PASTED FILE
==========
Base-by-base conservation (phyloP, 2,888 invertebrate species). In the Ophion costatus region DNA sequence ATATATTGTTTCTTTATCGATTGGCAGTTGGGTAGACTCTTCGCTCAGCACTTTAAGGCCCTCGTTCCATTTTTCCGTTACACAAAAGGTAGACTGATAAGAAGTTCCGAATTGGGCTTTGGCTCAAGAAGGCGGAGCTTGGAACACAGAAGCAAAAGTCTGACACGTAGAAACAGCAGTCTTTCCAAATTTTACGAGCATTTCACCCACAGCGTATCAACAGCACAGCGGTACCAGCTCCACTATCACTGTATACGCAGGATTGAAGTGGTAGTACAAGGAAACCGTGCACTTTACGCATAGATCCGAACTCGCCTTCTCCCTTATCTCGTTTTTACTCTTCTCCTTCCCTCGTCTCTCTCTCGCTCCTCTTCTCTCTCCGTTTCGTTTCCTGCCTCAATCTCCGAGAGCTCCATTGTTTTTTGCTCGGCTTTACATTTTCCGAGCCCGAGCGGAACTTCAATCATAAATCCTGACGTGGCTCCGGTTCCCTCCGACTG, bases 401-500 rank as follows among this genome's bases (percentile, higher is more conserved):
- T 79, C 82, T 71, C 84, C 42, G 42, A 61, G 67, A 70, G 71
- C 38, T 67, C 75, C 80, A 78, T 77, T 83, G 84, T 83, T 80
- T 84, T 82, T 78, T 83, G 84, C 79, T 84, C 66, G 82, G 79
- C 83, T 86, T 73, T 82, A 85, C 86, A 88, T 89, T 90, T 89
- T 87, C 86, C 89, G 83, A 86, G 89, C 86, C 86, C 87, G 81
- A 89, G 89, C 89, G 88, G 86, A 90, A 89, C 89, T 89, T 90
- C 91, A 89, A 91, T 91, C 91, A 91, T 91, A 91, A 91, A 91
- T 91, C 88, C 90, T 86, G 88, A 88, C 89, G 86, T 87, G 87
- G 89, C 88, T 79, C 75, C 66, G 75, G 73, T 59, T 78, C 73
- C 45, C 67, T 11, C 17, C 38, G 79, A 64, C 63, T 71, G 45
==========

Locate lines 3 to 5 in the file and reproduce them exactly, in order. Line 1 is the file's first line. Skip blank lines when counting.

- C 38, T 67, C 75, C 80, A 78, T 77, T 83, G 84, T 83, T 80
- T 84, T 82, T 78, T 83, G 84, C 79, T 84, C 66, G 82, G 79
- C 83, T 86, T 73, T 82, A 85, C 86, A 88, T 89, T 90, T 89